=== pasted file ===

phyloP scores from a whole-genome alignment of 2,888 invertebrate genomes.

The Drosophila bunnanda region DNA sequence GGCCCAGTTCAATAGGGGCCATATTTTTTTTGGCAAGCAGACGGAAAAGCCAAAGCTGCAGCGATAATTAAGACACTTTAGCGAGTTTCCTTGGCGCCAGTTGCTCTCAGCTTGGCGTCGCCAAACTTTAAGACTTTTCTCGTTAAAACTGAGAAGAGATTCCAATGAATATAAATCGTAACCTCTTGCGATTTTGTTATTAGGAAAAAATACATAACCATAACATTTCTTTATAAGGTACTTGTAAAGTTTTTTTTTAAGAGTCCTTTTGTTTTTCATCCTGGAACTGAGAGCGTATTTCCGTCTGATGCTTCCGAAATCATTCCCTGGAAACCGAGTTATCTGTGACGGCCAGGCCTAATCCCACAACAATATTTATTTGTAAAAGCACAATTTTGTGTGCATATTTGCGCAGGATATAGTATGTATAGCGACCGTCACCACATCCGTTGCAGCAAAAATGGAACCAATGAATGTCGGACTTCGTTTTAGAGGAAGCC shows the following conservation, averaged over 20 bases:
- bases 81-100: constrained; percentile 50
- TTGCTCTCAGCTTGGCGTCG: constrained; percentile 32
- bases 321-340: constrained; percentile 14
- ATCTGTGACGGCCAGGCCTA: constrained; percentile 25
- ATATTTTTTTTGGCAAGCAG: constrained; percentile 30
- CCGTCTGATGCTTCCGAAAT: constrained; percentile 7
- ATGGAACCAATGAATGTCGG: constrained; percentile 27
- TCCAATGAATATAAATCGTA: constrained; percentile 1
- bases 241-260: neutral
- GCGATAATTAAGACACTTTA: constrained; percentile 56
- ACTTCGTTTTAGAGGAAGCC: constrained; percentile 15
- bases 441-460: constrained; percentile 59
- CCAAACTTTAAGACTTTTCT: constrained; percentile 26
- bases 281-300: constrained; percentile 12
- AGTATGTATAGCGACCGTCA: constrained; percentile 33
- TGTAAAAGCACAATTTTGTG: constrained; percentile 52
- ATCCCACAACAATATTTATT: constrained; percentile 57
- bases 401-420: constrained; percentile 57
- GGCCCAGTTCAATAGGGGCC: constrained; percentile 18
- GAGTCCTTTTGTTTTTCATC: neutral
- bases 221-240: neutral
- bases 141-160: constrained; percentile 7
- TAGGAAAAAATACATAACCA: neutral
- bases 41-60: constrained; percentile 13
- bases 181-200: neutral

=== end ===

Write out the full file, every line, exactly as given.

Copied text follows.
phyloP scores from a whole-genome alignment of 2,888 invertebrate genomes.

The Drosophila bunnanda region DNA sequence GGCCCAGTTCAATAGGGGCCATATTTTTTTTGGCAAGCAGACGGAAAAGCCAAAGCTGCAGCGATAATTAAGACACTTTAGCGAGTTTCCTTGGCGCCAGTTGCTCTCAGCTTGGCGTCGCCAAACTTTAAGACTTTTCTCGTTAAAACTGAGAAGAGATTCCAATGAATATAAATCGTAACCTCTTGCGATTTTGTTATTAGGAAAAAATACATAACCATAACATTTCTTTATAAGGTACTTGTAAAGTTTTTTTTTAAGAGTCCTTTTGTTTTTCATCCTGGAACTGAGAGCGTATTTCCGTCTGATGCTTCCGAAATCATTCCCTGGAAACCGAGTTATCTGTGACGGCCAGGCCTAATCCCACAACAATATTTATTTGTAAAAGCACAATTTTGTGTGCATATTTGCGCAGGATATAGTATGTATAGCGACCGTCACCACATCCGTTGCAGCAAAAATGGAACCAATGAATGTCGGACTTCGTTTTAGAGGAAGCC shows the following conservation, averaged over 20 bases:
- bases 81-100: constrained; percentile 50
- TTGCTCTCAGCTTGGCGTCG: constrained; percentile 32
- bases 321-340: constrained; percentile 14
- ATCTGTGACGGCCAGGCCTA: constrained; percentile 25
- ATATTTTTTTTGGCAAGCAG: constrained; percentile 30
- CCGTCTGATGCTTCCGAAAT: constrained; percentile 7
- ATGGAACCAATGAATGTCGG: constrained; percentile 27
- TCCAATGAATATAAATCGTA: constrained; percentile 1
- bases 241-260: neutral
- GCGATAATTAAGACACTTTA: constrained; percentile 56
- ACTTCGTTTTAGAGGAAGCC: constrained; percentile 15
- bases 441-460: constrained; percentile 59
- CCAAACTTTAAGACTTTTCT: constrained; percentile 26
- bases 281-300: constrained; percentile 12
- AGTATGTATAGCGACCGTCA: constrained; percentile 33
- TGTAAAAGCACAATTTTGTG: constrained; percentile 52
- ATCCCACAACAATATTTATT: constrained; percentile 57
- bases 401-420: constrained; percentile 57
- GGCCCAGTTCAATAGGGGCC: constrained; percentile 18
- GAGTCCTTTTGTTTTTCATC: neutral
- bases 221-240: neutral
- bases 141-160: constrained; percentile 7
- TAGGAAAAAATACATAACCA: neutral
- bases 41-60: constrained; percentile 13
- bases 181-200: neutral